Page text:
From Plymouth, Pennsylvania, USA:
I am trying to get a definitive answer as to whether my daughter has type 1 or type 2 diabetes. Her endocrinologist response is "She has type 1 diabetes as certainly as any of our other 600 children. Sometimes it can be difficult to decide for a particular child because features are mixed, but she had all the major features of type 1 (weight loss, DKA [diabetic ketoacidosis]), full insulin requirement within a year, normal sensitivity to insulin, associated autoimmune thyroiditis, and highly positive GAD antibody. The older islet cell antibody was negative, as is the case in many otherwise typical type 1 children, and it doesn't disprove type 1".
I contacted another expert in the field who stated, "Many people, endocrinologists included, mistakenly conclude that any patient with diabetes and significant insulin deficiency have type 1 diabetes. In fact, the definition of type 1 diabetes is based on evidence of immunological cause of beta cell destruction, such as presence of islet antibodies. Type 2 diabetes may eventuate in significant insulin deficiency, but this does not mean it has become type 1." Everywhere else I've turned to identifies people with type 1 diabetes as those who do not produce any, not a drop, of insulin.
During the most recent conversation I had with my daughter's endocrinologist, he stated that she was still producing insulin (about 2% of her needs). How can she be identified as having type 1 diabetes, if nearly three years later, she is still producing insulin?
You ask a difficult medical and scientific question. The information you have received from her endocrinologists seems to be correct. We now know about several types of type 1 diabetes, and there is some movement to rename this autoimmune type 1 diabetes. This might be different from, for example, the type of diabetes that would occur if the pancreas needed to be removed surgically (after trauma or severe pancreatitis or after discovering a tumor).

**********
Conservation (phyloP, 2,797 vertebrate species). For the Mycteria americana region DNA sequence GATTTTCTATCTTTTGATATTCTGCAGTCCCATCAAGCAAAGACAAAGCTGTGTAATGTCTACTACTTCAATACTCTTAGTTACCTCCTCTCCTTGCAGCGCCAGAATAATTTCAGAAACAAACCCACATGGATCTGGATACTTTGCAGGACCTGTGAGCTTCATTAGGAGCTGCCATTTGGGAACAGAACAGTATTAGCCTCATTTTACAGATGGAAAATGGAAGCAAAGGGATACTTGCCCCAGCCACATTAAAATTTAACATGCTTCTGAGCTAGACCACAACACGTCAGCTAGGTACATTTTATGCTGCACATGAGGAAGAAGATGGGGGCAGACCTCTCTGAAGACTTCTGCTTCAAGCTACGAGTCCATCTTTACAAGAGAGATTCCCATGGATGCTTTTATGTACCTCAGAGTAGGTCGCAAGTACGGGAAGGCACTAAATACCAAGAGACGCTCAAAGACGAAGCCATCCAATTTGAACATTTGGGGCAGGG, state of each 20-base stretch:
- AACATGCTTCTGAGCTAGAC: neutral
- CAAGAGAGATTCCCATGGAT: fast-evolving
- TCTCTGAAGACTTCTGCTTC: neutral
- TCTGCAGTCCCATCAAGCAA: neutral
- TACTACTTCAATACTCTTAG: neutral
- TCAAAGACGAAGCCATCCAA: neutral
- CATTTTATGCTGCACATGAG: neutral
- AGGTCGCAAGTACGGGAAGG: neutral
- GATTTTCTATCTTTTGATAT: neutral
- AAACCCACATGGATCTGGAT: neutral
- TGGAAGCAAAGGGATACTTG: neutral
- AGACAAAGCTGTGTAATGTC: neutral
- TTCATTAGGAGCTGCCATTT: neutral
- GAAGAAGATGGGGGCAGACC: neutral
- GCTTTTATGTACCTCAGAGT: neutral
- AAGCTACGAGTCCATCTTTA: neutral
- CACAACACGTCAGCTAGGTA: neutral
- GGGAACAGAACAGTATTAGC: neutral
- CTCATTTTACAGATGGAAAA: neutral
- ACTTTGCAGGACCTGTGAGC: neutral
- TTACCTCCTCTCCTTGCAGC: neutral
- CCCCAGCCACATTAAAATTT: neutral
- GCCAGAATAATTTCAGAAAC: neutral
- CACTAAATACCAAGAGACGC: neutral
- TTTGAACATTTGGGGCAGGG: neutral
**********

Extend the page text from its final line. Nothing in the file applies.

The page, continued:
There isn't must difference known for long term complications with any of these types of type 1 diabetes, and the key clinical fact is that all of these would likely be associated with near total insulin deficiency rather quickly. Most, but not all, of people with type 1A (autoimmune) diabetes would be antibody positive. The problem is that the tests used to make such a diagnosis are not nearly as good as we would like them to be so there are significant false negatives.
For research purposes and epidemiological purposes, it is important to have good classification. For day to day management purposes, there is not much benefit for you or your daughter since insulin treatment decisions are made based upon glucose control parameters and not on antibody levels. Same thing for how much insulin production remains. For the individual family or patients, neither has much utility while they are extremely important research questions.
This would be distinguished from classical type 2 diabetes in which there is significant insulin resistance and much slower demise of pancreatic insulin output. Some would need insulin after a longer period of time.
To make matters more confusing, there are probably those who have insulin resistance because they are overweight/obese as well as autoimmune type 1 diabetes. This may be in certain ethnic groups (such as African-Americans, those from Asian groups, American Indians, etc.), but may also apply to Caucasians as well. We debate a great deal about this at our research meetings and do not have clear answers yet.
Original posting 18 Sep 2003
Posted to Diagnosis and Symptoms
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